The phrase Adam’s off ox is mostly used in the idiom don’t know someone from Adam’s off ox. This is considered a regionalism of the United States, though its origin is unknown. We will examine the meaning of the idiom Adam’s off ox, where it might be derived from, and some examples of its use in sentences.
The phrase don’t know someone from Adam’s off ox means the speaker is not acquainted with the person, that the person is a stranger to him. The idea incorporates the imagery of Adam, the first created human according to the Old Testament of the Bible, and an off ox. An off ox is the draft animal in a team that is situated on the right, the farthest away from the driver. The driver places the most experienced draft animal closest to his guiding leads, hoping that the off ox will simply follow what the lead animal does. The off ox’ habits and idiosyncrasies would not be as well known to the driver, as it would be harder for him to observe the off ox. The off ox often does not have the best footing in a situation, and may stumble. Also, the off ox is not as prized as the near ox, and the idiom poor as Adam’s off ox was popular for awhile. The idiom don’t know someone from Adam also means that the speaker is not acquainted with the person, and the phrase seems to be older than the idiom don’t know someone from Adam’s off ox. The adding of the expression off ox seems to have been a colorful emphasis tacked on to the phrase don’t know someone from Adam. Other regionalisms that embellish the original phrase include don’t know someone from Adam’s house cat, and don’t know someone from Adam’s grandmother. Though the idiom don’t know someone from Adam’s off ox has been in use since at least the latter 1880s, it did not emerge into popular culture until Bill Clinton used the term in the 1990s. Today, the idiom don’t know someone from Adam’s off ox is losing popularity, but the phrase don’t know someone from Adam is still strong. Note that the word Adam’s is capitalized, as it is a proper name, and is spelled with an apostrophe, as it is a possessive noun.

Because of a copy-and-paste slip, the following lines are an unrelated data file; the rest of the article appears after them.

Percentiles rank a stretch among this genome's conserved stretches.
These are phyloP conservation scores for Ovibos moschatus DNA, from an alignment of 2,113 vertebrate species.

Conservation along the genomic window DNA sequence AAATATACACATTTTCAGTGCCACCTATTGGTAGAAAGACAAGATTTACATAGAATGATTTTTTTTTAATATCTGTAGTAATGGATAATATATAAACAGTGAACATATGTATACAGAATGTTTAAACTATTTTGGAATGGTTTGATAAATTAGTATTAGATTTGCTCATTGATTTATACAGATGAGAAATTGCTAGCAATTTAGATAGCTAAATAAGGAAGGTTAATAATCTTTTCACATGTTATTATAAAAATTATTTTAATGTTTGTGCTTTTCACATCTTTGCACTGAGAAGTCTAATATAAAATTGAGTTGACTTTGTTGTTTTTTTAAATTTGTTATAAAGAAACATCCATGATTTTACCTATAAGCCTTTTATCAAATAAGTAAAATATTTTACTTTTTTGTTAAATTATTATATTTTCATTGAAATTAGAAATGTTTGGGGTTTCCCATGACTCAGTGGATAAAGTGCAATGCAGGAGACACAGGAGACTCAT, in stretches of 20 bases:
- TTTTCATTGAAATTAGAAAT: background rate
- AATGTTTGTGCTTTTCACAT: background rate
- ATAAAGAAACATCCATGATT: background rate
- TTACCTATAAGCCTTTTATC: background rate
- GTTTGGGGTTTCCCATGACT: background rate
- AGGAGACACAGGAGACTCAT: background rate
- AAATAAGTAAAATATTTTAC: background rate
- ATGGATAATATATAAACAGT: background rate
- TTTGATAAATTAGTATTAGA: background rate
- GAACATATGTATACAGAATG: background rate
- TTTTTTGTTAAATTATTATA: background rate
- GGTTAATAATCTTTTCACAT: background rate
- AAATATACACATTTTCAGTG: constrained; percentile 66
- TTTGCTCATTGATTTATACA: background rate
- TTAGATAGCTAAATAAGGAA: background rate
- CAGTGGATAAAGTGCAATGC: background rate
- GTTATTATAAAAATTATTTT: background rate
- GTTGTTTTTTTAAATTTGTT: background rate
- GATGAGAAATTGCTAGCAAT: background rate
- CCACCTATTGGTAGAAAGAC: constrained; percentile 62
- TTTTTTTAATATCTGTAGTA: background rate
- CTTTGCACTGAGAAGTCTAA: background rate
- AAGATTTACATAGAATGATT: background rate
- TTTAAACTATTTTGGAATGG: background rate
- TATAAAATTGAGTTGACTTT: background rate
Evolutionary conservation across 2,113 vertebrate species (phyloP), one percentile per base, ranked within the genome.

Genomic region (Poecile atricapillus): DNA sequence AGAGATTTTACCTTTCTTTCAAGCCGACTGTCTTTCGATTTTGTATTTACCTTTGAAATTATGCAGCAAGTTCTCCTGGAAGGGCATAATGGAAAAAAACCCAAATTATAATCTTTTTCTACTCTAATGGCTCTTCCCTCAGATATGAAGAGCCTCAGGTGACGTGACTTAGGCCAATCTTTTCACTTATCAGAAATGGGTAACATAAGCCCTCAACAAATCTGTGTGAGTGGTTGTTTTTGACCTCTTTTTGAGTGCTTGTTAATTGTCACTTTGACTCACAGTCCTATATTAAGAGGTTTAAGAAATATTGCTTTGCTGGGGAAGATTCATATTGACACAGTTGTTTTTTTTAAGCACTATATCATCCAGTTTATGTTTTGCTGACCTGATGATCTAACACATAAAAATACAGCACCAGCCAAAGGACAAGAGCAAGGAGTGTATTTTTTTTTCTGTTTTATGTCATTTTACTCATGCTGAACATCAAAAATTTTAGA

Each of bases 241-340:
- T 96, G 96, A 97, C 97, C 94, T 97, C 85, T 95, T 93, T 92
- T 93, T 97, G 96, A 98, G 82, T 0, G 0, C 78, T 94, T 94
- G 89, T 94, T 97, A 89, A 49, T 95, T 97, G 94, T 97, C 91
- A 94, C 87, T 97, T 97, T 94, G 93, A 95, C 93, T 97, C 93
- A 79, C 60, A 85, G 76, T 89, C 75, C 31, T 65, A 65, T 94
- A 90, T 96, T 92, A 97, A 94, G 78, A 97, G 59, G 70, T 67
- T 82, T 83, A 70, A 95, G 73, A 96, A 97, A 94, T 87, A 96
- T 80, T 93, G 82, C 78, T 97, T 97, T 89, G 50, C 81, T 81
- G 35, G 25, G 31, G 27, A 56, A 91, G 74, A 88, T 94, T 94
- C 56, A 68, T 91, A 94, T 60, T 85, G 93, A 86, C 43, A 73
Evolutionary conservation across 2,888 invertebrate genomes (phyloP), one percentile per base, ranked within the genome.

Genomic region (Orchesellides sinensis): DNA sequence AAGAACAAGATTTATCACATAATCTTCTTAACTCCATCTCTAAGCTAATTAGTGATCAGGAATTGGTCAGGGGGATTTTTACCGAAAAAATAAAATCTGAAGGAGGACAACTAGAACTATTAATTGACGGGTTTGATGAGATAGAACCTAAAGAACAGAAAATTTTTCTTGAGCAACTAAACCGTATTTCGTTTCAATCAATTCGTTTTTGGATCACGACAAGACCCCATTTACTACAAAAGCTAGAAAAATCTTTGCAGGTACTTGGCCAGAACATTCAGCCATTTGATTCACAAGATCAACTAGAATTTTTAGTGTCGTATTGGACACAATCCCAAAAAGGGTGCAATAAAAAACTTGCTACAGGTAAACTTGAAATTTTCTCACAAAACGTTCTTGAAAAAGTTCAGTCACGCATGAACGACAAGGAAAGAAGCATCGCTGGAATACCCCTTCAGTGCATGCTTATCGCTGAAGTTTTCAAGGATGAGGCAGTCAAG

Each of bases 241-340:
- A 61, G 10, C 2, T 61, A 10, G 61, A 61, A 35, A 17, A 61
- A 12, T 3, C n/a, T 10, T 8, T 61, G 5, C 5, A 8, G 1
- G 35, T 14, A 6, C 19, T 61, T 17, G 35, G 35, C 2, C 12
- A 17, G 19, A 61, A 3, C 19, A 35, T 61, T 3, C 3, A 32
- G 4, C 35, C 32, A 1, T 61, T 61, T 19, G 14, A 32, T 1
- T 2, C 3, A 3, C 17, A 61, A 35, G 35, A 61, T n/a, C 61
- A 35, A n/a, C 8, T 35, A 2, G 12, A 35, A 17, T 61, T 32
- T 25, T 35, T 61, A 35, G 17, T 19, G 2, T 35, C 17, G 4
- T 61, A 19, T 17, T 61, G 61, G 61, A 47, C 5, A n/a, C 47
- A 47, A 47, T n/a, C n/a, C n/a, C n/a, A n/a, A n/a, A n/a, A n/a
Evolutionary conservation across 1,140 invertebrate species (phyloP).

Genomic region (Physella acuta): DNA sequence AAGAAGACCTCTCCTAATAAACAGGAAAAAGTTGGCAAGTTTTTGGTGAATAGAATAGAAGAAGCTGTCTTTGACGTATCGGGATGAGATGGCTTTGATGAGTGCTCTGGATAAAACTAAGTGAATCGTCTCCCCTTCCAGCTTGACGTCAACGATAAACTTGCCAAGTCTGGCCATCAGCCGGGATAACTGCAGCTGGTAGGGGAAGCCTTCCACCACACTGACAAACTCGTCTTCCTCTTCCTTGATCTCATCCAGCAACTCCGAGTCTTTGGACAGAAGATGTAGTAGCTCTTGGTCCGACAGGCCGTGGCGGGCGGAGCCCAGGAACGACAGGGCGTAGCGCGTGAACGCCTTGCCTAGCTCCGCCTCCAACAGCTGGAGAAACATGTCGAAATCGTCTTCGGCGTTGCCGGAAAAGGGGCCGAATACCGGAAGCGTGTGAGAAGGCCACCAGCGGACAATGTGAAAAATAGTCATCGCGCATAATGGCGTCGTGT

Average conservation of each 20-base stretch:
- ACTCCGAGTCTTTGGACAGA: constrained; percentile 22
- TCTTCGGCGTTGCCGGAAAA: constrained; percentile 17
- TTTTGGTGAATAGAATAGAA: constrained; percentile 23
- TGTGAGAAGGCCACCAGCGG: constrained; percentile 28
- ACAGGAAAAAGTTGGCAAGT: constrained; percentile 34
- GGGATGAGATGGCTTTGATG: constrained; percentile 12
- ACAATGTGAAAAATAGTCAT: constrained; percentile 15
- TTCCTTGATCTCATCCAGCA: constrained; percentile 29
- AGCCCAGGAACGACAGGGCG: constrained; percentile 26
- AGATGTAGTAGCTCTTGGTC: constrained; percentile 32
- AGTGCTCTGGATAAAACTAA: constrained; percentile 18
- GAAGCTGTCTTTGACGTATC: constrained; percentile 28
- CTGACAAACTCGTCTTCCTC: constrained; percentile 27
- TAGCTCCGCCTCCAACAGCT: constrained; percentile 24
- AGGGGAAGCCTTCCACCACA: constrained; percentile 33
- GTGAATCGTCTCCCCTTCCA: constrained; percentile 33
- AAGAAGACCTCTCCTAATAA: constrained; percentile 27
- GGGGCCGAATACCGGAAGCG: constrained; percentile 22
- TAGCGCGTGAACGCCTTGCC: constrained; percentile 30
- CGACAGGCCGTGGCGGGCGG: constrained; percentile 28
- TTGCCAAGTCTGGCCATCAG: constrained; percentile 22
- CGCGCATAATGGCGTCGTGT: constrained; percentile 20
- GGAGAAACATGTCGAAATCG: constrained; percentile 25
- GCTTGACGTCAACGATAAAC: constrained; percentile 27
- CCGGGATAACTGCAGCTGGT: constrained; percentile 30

“Mr. Mann, you don’t know me from Adam’s off ox,” Sample began. (The Los Angeles Times)
The next year, reporters rang DARE when President Bill Clinton said a critic didn’t know him “from Adam’s off-ox.” (The Wall Street Journal)
At one point, Mary is called an “idiot” by her mother, which is hilarious, and we finally understand what Nick the Bartender (future TV mogul Sheldon Leonard) says when he doesn’t recognize George, “I don’t know you from Adam’s off ox.” (Hollywood Chicago)
“I didn’t know this group from Adam’s house cat when they approached me, but they have been a great business to work with and they have bent over to try to accommodate the neighborhoods around them,” Defoor told a Chattanooga Area Chamber of Commerce gathering Tuesday to mark the groundbreaking for the $30 million development. (The Chattanooga Times Free Press)
I am doing that in solidarity with Akinwunmi Ambode, and, will very soon, transfer that allegiance to his likely successor, Mr. Babajide Sanwo-Olu, even though I don’t know him from Adam. (The Sun News)